AUGUSTA – Deliberations over the next two months could shape much of the agenda for whomever is elected to the governorship and Legislature in November. The state of Maine’s Consensus Economic Forecasting Commission met Tuesday to review the economy and heard descriptions of a sluggish performance.
A state Labor Department snapshot, which Gov. John Baldacci called “generally positive,” portrayed some rebound on the jobs front.
“Overall, the employment situation is showing some improvement in 2006. Nonfarm wage and salary jobs are up as are the number of residents employed.
“Labor force growth is up by nearly 1 percent for the first eight months of the year and resident employment is up by 1.2 percent. For both numbers, Maine’s performance lags somewhat behind U.S. averages for the same period,” the Labor Department briefing report said.
“It’s better, but not great,” said panel leader Charles Colgan, a professor at the Muskie School of Public Service at the University of Southern Maine.
A State Planning Office summary said the first three quarters of 2006 showed some, if slow, economic growth.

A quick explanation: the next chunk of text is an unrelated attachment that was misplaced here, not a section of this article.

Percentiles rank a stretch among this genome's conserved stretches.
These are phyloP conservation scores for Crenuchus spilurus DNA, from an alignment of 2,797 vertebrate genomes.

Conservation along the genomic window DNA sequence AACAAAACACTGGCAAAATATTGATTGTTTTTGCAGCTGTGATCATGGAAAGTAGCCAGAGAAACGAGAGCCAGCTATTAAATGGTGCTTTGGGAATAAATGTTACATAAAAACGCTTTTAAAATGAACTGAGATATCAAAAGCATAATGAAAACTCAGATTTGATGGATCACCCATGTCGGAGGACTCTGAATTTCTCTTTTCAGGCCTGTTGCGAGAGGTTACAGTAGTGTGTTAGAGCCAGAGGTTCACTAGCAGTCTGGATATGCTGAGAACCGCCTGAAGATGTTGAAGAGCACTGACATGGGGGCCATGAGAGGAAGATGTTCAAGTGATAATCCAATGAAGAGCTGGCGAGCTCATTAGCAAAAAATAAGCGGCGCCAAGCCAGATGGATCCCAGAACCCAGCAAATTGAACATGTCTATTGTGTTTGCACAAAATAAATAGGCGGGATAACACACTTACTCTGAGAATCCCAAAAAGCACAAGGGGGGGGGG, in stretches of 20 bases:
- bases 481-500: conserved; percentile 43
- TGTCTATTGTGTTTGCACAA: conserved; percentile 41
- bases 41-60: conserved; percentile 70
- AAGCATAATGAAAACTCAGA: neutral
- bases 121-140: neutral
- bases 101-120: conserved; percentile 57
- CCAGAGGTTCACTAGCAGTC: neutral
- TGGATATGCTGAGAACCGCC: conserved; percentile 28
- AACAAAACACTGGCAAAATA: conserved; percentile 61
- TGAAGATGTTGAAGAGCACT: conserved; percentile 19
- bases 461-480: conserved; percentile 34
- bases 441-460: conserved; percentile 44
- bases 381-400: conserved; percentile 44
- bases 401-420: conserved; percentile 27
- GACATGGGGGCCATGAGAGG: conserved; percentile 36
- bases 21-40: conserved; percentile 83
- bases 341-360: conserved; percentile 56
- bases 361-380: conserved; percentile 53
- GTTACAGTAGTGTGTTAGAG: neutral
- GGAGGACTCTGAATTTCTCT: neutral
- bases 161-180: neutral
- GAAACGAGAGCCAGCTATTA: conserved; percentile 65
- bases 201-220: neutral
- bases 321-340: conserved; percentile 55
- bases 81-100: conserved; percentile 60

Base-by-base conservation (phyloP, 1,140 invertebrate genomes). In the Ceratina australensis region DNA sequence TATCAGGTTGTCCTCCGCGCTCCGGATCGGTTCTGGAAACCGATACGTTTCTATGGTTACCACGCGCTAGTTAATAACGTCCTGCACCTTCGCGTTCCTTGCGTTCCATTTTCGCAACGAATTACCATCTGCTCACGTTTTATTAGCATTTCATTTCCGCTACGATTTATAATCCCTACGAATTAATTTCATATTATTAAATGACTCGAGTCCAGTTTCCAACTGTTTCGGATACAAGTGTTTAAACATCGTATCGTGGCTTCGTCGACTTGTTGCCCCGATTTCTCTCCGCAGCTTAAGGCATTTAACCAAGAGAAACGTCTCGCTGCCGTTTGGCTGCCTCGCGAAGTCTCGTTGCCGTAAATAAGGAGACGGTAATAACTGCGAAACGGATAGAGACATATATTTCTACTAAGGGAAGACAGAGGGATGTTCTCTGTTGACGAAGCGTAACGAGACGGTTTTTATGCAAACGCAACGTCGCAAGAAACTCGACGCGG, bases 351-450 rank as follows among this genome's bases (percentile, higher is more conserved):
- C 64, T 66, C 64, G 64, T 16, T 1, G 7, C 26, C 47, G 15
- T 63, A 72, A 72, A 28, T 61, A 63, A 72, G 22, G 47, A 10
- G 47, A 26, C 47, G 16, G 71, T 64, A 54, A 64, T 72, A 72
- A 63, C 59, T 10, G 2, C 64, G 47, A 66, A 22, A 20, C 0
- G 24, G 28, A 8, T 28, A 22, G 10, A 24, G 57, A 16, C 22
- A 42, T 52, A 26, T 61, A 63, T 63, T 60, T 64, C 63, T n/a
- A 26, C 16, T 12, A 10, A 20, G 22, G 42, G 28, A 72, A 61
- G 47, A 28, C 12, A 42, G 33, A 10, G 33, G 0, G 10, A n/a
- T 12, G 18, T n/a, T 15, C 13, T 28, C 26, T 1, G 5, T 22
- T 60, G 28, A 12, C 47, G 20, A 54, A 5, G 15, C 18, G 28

“Most of the major economic indicators were higher than the same period last year,” the planning office said.
“In August, Maine’s Coincident Economic Index, a composite measure that tracks the growth of gross state product, was 0.5 percent higher than one year earlier. The unemployment rate was 4.7 percent, equal to the national rate.
“Total personal income in the first half of 2006 was 5.2 percent higher than the same period one year ago. Still, the state has faced rising interest rates, high energy prices and the continued contraction of manufacturing – challenges shared with the rest of the nation,” the planning office report said.
In its February report, the advisory commission updated its forecast for wage and salary employment growth, personal income growth and consumer price inflation.
Expressing more pessimism than in its October 2005 forecast, the commission lowered its predictions for job growth and personal income growth for 2005 through 2009 and scaled up its inflation forecast for the same period.
A new commission update has not yet been made final.